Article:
BGS Rising Star Award for quality: Dr Ruth Law
Ruth Law who has been awarded the BGS Rising Star Award for quality, describes her work and sets out what she feels are the key elements to growing a quality service.
Handmade for Dementia North West & UK
Sharon Wallace, a professional from Chester tells how she got hooked on knitting small items to help occupy and comfort distressed dementia patients, and the amazing response her group has had.
Comprehensive Care - NIHR themed review of research into older people with frailty in hospitals
There is a real problem with the huge amount of research being published, much of which is not widely read or put into practice, writes John Gladman. How can we overcome this problem?
Blue Ribbon Patient: do not transfer
Most of those working in acute care have been involved in late night bed pressures that call for the dreaded decision to move some patients. End of life patients seem particularly at risk of being moved, which can be very distressing for all concerned.
Spring Speakers Series: Asthma in the older patient
Although regarded as a disease of children and young adults, evidence suggests that late onset asthma carries a poorer prognosis. In those aged over 75 the death rate from asthma has doubled. Dominick Shaw looks at this problem.
LOST: sense of humour
Bridget Leach believes that humour, when used sensitively, can connect people in a human way and ease tension in the stressful environment of a hospital. And she's not joking.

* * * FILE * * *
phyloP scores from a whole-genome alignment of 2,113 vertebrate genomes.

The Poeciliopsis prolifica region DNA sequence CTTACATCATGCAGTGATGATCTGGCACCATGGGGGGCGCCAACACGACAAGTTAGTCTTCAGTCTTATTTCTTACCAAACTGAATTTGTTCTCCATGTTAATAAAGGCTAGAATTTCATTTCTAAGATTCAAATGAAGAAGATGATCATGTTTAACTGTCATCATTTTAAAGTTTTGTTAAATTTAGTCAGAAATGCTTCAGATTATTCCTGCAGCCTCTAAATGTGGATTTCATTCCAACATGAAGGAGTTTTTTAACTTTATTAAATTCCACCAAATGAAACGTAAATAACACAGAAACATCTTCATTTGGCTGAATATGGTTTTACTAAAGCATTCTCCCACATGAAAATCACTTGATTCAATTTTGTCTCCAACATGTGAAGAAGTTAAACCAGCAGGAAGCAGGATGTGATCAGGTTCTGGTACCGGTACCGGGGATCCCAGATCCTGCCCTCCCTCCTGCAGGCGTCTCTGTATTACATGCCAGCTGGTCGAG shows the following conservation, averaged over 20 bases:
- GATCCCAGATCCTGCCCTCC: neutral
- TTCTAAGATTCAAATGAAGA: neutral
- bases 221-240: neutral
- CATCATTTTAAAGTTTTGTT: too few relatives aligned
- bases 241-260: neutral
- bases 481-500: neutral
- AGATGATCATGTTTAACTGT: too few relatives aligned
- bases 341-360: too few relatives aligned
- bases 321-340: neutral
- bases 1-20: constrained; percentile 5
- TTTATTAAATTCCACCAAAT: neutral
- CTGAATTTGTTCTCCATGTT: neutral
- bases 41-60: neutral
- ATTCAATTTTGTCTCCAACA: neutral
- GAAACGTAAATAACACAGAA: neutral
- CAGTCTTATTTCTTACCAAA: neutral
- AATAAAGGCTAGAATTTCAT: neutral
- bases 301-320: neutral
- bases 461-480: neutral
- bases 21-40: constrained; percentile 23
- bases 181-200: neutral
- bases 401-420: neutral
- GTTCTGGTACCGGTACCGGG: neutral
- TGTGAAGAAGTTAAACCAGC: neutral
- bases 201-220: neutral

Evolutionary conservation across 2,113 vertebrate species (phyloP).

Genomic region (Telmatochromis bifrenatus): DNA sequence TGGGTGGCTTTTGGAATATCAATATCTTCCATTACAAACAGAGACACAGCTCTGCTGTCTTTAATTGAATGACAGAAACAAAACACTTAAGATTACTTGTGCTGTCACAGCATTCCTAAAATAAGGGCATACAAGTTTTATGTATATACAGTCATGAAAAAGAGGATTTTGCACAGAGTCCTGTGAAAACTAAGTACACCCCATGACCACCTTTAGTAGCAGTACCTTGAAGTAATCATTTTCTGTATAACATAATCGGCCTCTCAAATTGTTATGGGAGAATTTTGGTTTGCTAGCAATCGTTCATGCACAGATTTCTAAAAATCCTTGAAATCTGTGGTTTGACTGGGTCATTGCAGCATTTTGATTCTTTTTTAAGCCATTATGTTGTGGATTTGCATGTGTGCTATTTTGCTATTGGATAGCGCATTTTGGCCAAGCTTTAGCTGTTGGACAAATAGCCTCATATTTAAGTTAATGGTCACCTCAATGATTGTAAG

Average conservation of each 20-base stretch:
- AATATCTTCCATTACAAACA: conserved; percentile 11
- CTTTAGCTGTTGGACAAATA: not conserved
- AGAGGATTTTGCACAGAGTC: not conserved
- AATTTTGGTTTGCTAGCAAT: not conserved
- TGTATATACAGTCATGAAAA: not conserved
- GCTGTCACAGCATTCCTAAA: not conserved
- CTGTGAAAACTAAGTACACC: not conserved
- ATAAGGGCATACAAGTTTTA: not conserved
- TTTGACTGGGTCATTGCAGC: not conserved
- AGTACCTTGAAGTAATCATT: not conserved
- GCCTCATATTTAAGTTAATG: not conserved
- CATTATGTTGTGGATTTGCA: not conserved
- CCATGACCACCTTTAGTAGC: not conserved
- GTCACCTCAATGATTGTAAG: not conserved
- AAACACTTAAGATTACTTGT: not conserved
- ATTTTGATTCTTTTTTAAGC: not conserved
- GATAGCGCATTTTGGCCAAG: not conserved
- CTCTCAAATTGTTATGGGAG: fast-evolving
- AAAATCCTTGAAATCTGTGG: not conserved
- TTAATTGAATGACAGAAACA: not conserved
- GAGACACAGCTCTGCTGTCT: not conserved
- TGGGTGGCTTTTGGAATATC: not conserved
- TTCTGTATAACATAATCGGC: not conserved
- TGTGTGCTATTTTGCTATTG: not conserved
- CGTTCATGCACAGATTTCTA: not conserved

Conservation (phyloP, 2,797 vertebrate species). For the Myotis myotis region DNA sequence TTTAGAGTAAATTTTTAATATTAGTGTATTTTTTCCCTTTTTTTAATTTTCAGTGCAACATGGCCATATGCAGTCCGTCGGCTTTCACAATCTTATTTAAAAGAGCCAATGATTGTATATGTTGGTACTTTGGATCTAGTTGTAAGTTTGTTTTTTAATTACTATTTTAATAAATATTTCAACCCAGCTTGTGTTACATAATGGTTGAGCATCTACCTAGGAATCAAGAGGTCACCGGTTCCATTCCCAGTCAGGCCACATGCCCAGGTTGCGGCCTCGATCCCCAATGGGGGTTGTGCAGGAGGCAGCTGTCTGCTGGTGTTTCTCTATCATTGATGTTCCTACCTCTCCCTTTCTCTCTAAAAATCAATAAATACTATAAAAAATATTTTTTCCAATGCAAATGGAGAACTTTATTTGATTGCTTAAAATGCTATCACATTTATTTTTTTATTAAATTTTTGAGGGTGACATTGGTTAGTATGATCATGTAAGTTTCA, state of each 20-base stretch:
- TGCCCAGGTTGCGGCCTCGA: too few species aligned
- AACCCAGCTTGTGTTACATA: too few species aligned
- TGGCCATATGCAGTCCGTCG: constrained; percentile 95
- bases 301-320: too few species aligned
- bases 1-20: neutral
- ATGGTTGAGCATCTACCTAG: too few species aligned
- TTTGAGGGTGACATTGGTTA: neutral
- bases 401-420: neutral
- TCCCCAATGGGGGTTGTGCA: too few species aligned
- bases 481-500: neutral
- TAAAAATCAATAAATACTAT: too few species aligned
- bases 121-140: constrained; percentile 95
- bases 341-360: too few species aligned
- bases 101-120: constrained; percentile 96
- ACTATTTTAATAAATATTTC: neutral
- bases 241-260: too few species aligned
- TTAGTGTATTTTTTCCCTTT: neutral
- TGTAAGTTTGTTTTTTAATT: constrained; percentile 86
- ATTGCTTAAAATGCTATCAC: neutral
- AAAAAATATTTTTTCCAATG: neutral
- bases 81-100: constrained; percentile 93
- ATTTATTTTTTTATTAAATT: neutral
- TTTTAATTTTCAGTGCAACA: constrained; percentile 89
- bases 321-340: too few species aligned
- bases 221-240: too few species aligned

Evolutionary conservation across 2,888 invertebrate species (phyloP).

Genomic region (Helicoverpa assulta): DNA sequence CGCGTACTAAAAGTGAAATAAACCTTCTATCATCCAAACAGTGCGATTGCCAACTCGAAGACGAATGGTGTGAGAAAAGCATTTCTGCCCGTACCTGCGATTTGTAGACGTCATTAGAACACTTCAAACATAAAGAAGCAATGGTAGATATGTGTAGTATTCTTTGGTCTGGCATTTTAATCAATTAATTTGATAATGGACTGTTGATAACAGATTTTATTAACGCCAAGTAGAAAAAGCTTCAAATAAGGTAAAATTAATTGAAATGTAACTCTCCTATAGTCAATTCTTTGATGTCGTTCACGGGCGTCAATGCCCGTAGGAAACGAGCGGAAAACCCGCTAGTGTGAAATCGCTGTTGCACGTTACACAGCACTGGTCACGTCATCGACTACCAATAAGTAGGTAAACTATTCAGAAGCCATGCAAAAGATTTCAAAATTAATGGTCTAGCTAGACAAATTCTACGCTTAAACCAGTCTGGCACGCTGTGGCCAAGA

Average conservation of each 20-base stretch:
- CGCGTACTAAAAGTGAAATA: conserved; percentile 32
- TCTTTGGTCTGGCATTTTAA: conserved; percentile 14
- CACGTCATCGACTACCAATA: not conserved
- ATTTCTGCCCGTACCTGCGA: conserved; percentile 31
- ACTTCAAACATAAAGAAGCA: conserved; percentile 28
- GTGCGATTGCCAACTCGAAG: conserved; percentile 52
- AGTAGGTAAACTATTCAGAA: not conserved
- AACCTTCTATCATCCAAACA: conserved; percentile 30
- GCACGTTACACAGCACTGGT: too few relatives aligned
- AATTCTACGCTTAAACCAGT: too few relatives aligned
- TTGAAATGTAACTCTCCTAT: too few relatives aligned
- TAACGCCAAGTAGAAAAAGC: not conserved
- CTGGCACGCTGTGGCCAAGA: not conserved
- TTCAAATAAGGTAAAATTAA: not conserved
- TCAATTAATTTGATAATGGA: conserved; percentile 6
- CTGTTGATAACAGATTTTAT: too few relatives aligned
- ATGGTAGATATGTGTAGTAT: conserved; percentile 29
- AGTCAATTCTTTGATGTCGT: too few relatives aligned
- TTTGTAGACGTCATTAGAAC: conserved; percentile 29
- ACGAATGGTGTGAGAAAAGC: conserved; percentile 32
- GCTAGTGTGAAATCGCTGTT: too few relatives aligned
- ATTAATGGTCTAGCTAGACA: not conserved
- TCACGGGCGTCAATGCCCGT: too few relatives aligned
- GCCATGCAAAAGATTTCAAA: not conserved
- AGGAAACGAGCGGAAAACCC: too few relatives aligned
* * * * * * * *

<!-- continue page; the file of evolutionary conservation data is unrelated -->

January 2018 issue of Age and Ageing journal is out now
What's in the January 2018 issue of Age and Ageing, the journal of the BGS, including links to seven articles which can be downloaded and read for free.
Taking control of our homes as we get older
Adapting the home can vastly improve its comfort and usability for older people, ensuring they can carry out daily activities safely, comfortably and with dignity. Yet at least half a million people in England are living without the adaptations they need - and this is probably an underestimate.
1Ib beefsteak, with 1 pt bitter beer every six hours...
Anaemia is common in older people, accounting for 10 per cent of over 65’s, rising to up to 30 per cent of over 85 year olds, notes Pandora Wright, as she calls for a new BGS Special Interest Group for Anaemia.
BGS MDS trainee reps - what’s involved?
The BGS Movement Disorders Section are actively seeking to appoint new trainee representatives, ideally at ST4 level or above. Jo Russell recounts her experience of the role.
A City United: destination for the 2018 BGS Trainees Weekend
The BGS National Trainees Weekend is organised by trainees for trainees. Niamh Ni Nidh outlines what the event will cover.
The diagnostic myths that do not die (volume 2)
In 2013 Professor David Oliver wrote a blog, the Geriatrics 'Profanisaurus', a list of words and phrases that should, he thought, be banned. Now Dan Thomas adds some frequently encountered diagnoses that should be approached with scepticism.